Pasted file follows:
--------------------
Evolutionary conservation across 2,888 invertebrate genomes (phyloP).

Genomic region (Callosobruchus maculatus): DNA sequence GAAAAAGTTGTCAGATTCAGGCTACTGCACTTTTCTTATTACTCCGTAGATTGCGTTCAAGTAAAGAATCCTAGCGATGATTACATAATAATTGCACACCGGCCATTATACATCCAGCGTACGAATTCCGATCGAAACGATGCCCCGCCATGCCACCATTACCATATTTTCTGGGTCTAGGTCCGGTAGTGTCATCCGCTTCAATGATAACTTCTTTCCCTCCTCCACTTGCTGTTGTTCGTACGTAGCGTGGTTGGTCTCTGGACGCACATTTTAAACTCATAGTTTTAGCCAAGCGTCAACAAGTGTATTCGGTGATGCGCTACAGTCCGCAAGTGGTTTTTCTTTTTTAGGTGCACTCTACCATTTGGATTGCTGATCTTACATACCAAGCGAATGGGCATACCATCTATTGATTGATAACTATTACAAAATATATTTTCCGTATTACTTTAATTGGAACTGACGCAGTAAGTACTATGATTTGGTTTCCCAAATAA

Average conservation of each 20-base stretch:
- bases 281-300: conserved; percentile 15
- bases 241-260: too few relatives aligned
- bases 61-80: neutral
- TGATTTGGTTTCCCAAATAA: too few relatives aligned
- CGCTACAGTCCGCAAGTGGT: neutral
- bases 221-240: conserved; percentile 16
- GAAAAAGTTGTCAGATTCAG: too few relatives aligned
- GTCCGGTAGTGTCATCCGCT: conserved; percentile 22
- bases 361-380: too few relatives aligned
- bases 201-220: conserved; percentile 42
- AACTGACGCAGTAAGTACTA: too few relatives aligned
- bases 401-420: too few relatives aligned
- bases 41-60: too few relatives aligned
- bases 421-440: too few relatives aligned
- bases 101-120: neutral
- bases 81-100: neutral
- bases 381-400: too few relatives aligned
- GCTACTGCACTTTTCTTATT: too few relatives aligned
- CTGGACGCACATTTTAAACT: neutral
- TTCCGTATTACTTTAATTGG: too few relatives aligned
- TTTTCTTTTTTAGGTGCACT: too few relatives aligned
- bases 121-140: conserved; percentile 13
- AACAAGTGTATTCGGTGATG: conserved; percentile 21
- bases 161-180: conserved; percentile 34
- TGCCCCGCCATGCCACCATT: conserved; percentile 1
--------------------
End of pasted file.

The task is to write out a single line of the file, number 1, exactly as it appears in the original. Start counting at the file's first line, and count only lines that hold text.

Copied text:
Evolutionary conservation across 2,888 invertebrate genomes (phyloP).